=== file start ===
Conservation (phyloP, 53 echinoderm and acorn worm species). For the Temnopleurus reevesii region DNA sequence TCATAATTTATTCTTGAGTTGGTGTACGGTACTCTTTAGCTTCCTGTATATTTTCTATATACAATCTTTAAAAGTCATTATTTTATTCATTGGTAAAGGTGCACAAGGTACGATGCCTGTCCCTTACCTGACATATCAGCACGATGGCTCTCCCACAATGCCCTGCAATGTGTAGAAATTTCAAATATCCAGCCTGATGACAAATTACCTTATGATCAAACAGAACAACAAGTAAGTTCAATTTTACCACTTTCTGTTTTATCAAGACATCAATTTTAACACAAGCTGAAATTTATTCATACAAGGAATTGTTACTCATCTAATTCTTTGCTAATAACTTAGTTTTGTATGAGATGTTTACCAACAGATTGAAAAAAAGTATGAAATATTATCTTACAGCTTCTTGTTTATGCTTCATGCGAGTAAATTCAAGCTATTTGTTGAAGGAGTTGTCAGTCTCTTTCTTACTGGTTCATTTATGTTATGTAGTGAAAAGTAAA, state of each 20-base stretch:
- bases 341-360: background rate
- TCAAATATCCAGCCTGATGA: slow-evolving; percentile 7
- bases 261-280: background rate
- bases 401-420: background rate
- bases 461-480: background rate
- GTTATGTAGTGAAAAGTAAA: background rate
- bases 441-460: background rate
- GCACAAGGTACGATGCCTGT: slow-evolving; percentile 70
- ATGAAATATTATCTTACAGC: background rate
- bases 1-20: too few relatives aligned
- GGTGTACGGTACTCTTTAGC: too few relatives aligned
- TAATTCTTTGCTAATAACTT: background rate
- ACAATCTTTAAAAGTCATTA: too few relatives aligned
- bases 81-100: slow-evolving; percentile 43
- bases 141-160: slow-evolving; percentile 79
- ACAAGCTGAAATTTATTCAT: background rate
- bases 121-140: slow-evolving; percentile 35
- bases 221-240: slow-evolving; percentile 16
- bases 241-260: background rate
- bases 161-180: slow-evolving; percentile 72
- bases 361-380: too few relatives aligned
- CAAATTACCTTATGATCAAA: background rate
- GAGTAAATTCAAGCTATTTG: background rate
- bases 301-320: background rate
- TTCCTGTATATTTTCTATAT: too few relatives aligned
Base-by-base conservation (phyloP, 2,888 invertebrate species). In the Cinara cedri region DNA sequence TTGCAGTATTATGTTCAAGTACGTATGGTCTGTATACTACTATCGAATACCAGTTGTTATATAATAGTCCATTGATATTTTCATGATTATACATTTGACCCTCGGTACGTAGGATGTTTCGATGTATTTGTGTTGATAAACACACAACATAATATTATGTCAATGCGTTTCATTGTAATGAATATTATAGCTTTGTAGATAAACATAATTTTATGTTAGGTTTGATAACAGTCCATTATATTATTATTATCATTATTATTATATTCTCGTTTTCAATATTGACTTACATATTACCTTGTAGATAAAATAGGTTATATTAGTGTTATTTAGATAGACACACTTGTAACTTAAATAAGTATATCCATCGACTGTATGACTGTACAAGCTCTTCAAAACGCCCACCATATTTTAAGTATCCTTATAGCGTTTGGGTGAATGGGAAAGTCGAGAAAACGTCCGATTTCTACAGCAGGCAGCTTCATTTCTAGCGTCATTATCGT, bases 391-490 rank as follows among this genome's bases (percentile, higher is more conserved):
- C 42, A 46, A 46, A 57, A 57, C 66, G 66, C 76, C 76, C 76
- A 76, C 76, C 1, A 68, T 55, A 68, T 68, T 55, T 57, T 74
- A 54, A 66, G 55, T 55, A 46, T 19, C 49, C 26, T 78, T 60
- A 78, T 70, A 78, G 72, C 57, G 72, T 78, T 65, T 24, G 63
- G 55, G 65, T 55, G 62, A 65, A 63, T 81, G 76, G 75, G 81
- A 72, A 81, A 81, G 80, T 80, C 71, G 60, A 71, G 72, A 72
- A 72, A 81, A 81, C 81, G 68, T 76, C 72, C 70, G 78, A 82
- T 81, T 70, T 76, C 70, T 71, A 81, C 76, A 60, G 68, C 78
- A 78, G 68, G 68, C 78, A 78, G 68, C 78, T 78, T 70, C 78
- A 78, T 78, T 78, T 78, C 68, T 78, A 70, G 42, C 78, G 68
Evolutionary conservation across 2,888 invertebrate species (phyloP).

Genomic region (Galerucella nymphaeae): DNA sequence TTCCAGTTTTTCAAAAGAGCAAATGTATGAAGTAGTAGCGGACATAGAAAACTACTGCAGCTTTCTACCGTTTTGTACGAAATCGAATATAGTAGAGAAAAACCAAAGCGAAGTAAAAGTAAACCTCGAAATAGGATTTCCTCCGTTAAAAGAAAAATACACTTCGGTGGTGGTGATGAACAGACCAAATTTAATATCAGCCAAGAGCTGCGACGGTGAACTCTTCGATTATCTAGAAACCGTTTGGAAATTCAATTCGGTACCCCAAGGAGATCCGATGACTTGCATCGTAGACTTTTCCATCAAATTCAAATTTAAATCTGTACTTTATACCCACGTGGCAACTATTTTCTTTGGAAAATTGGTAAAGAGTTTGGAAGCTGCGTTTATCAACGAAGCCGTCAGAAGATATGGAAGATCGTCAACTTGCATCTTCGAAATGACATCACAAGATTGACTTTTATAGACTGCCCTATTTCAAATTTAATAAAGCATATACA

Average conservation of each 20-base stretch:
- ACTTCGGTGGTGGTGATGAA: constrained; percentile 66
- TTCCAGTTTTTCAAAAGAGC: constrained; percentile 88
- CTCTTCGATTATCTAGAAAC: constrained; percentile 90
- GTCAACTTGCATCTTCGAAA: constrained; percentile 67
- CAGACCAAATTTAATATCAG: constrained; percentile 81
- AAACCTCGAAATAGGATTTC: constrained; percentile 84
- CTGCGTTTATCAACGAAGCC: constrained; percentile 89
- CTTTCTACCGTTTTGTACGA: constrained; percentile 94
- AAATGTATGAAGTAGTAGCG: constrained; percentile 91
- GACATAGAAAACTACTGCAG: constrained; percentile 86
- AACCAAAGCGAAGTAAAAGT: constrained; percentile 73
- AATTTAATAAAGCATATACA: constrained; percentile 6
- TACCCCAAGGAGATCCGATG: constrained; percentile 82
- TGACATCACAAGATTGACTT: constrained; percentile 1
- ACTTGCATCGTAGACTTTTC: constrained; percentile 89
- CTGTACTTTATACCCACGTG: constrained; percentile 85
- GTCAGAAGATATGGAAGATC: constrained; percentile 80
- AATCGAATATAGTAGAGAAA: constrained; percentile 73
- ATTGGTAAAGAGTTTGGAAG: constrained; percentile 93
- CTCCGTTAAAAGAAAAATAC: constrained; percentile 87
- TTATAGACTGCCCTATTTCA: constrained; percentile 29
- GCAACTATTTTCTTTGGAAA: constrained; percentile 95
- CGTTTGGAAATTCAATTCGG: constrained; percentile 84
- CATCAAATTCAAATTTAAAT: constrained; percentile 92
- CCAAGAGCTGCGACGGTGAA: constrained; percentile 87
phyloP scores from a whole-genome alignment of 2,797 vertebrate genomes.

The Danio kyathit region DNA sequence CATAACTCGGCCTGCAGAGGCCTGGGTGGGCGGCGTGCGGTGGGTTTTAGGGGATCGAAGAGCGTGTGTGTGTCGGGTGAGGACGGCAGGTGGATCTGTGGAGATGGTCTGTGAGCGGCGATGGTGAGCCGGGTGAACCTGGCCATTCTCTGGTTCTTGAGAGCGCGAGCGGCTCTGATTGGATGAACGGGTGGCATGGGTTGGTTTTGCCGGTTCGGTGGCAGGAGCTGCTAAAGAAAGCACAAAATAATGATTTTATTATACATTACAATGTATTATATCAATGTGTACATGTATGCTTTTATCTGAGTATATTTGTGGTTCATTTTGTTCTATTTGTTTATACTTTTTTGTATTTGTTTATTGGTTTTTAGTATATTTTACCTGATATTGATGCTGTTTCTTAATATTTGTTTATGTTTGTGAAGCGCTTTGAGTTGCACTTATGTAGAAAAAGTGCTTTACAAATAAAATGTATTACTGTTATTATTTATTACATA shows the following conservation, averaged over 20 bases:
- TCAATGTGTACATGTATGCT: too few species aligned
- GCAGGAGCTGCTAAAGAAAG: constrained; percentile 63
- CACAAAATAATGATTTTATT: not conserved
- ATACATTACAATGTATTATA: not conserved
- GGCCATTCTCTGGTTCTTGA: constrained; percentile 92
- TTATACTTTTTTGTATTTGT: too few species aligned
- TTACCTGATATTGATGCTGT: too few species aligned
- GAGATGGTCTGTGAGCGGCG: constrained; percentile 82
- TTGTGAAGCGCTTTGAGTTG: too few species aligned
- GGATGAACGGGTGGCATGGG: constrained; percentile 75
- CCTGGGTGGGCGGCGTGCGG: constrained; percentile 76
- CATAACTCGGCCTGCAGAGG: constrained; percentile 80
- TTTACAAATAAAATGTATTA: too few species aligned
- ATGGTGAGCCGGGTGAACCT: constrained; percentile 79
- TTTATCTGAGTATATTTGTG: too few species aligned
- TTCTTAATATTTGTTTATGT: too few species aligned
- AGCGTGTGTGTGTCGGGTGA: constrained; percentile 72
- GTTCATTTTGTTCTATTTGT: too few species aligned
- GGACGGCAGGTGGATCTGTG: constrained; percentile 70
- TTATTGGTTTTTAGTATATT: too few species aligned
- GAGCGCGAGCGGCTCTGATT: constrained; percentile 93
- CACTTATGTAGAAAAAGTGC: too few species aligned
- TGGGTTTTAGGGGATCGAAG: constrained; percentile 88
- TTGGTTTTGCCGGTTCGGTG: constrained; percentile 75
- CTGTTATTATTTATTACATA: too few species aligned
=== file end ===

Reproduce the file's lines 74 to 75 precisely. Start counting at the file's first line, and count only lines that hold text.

- TTACCTGATATTGATGCTGT: too few species aligned
- GAGATGGTCTGTGAGCGGCG: constrained; percentile 82